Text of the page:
The species of Hyalomma and Rhipicephalus ticks cause irritation, stress, and blood loss in their hosts (Brown et al., 2005). While a few ticks are generally not harmful to animals, a large number of ticks (dozens or hundreds) can cause significant harm, such as weight loss, reduced fertility, and decreased milk production. Some tick species can also spread diseases to animals and humans, and since they feed on various hosts during their life cycle, they have a higher chance of acquiring and transmitting pathogens (Brown et al., 2005).

The Rhipicephalus species of ticks are the most commonly found around the world, and they are known to spread diseases to humans, cattle, and sheep. They can be found both in urban and rural areas and can live in human dwellings. These ticks are active in tropical, subtropical, and temperate regions (Dantas-Torres, 2010). They are an important group of arthropod vectors, transmitting various disease-causing microorganisms like viruses, bacteria, and protozoa to both wild and domestic animals, as well as humans (Uilenberg, 1995; Jongejan and Uilenberg, 2004). In our study, Salmonella spp. bacteria were commonly isolated from Rhipicephalus and Hyalomma ticks. This is consistent with the findings of Mohanad and Moaed (2012), who studied ticks collected from sheep in Basrah, Iraq, and found that they were contaminated with Enterobacteriaceae bacteria (Kirecci et al., 2015).

 Another study conducted by Kirecci et al. (2015) showed that Bacillus species were the most common pathogens isolated from Hyalomma ticks collected from turtles (Kirecci et al., 2015). In a study conducted by Orkun et al. (2014), researchers collected a total of 169 ticks from people in different parts of Ankara, Turkey. They found that the most commonly collected tick species were Hyalomma and Rhipicephalus ticks (Orkun et al., 2014).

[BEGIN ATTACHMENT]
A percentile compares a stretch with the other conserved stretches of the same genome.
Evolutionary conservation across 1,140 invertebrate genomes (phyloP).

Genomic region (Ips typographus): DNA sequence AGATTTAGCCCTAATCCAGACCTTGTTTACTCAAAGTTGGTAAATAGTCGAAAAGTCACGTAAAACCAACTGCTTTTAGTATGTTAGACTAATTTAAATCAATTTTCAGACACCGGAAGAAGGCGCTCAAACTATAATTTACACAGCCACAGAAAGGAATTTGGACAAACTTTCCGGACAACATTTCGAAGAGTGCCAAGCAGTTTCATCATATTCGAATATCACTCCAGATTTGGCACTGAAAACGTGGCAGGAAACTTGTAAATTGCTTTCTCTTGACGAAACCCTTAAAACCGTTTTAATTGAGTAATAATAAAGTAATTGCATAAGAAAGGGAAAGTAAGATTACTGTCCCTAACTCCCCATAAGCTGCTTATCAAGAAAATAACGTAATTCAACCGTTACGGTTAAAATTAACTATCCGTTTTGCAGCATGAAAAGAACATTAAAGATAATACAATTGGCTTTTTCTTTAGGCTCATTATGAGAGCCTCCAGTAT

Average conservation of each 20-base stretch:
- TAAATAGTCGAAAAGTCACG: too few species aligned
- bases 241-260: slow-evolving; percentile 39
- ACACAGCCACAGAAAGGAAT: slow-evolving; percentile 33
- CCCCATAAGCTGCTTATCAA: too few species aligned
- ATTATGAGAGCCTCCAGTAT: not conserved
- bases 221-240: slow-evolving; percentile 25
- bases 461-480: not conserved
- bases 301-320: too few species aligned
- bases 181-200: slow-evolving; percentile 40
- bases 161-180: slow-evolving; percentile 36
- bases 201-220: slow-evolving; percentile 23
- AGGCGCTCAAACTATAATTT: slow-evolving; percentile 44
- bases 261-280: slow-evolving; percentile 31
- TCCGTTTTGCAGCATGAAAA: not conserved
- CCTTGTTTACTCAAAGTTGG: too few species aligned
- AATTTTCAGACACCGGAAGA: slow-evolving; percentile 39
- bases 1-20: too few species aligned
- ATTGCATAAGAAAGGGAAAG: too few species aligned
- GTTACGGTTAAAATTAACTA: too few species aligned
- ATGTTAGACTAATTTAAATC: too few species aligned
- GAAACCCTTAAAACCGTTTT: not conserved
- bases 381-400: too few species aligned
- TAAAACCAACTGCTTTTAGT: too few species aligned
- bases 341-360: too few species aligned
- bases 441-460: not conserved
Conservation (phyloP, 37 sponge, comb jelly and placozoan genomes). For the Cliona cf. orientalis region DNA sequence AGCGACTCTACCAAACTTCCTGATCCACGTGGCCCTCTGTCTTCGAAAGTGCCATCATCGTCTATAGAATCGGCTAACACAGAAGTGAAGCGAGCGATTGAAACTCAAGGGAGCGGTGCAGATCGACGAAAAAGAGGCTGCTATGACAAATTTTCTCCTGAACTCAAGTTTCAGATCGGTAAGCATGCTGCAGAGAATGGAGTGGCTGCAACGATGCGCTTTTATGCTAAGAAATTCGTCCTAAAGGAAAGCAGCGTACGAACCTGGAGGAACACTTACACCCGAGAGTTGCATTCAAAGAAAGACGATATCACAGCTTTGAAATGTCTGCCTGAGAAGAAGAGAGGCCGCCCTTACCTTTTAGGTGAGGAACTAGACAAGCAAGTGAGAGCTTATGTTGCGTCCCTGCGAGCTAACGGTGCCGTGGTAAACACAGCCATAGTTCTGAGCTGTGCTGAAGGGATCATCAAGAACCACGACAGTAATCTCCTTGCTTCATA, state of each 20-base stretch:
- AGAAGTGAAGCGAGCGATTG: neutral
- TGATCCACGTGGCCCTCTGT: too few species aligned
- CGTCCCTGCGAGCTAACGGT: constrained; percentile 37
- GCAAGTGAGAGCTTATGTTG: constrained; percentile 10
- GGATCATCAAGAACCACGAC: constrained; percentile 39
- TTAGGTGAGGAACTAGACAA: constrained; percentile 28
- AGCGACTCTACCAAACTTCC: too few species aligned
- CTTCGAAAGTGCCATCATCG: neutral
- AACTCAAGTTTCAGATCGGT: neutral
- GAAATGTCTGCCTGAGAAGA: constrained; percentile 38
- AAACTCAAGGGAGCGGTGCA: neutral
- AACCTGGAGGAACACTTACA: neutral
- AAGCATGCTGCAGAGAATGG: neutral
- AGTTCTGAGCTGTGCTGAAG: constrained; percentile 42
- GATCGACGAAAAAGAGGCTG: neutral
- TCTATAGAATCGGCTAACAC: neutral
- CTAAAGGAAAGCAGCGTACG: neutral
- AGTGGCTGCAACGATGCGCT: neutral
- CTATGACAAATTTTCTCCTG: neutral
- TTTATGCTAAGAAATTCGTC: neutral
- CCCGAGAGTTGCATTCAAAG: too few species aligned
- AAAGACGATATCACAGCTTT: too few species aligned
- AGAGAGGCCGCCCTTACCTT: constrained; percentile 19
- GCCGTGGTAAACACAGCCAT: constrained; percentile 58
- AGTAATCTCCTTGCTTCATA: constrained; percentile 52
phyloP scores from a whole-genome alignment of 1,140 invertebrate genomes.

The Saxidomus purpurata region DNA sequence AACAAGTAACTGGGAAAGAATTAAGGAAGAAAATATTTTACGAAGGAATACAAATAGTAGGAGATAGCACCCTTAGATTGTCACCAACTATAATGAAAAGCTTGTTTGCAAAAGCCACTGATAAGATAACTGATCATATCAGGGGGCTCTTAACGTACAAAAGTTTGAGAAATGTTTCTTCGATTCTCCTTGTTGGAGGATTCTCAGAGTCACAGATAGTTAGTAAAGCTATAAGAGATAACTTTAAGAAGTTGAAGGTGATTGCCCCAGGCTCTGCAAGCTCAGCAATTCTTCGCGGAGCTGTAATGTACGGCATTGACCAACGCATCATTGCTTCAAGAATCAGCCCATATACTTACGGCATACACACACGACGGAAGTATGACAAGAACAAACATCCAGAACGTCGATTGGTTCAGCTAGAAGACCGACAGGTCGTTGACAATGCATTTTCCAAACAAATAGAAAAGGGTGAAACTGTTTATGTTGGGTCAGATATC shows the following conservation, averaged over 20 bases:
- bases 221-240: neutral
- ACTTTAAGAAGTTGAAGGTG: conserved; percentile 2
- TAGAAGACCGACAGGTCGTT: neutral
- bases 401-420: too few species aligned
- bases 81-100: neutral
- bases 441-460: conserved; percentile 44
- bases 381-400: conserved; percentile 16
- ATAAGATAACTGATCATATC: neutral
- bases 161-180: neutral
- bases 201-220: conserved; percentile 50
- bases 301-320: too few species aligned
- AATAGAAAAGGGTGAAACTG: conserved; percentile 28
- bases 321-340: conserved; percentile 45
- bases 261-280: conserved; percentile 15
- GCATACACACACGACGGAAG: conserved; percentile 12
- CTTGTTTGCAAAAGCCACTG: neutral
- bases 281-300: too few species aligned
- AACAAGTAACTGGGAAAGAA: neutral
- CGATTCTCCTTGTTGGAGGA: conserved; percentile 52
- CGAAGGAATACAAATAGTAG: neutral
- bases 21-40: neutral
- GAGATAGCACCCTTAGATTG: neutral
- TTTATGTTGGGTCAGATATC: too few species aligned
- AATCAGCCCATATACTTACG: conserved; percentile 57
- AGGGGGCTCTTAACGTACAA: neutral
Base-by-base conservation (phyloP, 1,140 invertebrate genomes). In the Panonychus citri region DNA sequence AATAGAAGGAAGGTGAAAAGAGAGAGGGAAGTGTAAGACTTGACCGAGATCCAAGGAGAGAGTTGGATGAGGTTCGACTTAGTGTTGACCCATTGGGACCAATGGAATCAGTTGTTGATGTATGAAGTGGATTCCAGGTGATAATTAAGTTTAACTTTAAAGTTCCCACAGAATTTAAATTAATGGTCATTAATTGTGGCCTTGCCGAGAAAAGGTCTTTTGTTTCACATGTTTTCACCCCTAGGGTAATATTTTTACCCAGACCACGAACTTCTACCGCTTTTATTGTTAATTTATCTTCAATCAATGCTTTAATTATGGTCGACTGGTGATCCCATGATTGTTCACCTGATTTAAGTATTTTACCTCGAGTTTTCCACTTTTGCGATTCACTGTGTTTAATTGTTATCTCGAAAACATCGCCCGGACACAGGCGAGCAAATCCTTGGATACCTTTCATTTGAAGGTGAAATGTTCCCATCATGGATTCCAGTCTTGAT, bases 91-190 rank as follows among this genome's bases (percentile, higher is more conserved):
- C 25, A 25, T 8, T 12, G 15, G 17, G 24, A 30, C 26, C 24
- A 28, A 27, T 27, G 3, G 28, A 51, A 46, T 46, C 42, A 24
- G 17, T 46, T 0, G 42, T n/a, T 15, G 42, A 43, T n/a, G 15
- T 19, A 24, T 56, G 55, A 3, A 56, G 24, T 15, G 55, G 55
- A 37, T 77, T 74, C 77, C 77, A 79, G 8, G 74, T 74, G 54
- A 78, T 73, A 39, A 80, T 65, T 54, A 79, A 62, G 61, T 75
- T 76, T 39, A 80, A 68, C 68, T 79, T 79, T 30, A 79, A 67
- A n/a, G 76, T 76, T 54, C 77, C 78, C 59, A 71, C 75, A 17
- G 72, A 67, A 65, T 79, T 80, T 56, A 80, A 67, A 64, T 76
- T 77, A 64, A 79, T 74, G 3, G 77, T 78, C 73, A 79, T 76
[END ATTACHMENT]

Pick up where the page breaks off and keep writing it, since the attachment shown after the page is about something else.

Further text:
The current study collected a total of 412 hard ticks, consisting of 208 Hyalomma and 204 Rhipicephalus ticks from sheep and goats in the Zanjan region. The results showed that Rhipicephalus ticks had the highest contamination with Salmonella spp. Salmonella spp. bacteria, and also, male ticks were more contaminated with Salmonella spp. than female ticks, possibly due to their higher frequency of blood feeding and greater host diversity (Williams et al., 2005). In a four-year surveillance study conducted in the United States, 66,000 tick species were identified, and Rickettsia, an important pathogenic bacterium, was found in these ticks (Merten and Durden, 2000; Orkun et al., 2014).

Our study has revealed that Hyalomma and Rhipicephalus ticks are capable of transmitting Salmonella, a bacterium that can cause illness in humans and animals. We conducted molecular identification using PCR and sequencing, and the results showed that the genetic makeup of the Salmonella strains was most similar to those of Salmonella enterica subsp. enterica, Salmonella enterica subsp. enteritidis, and Salmonella enterica subsp. typhimurium. This was confirmed through phylogenetic tree analysis. (Parola and Raoult, 2001; Chandra et al., 2007; Dantas-Torres, 2010).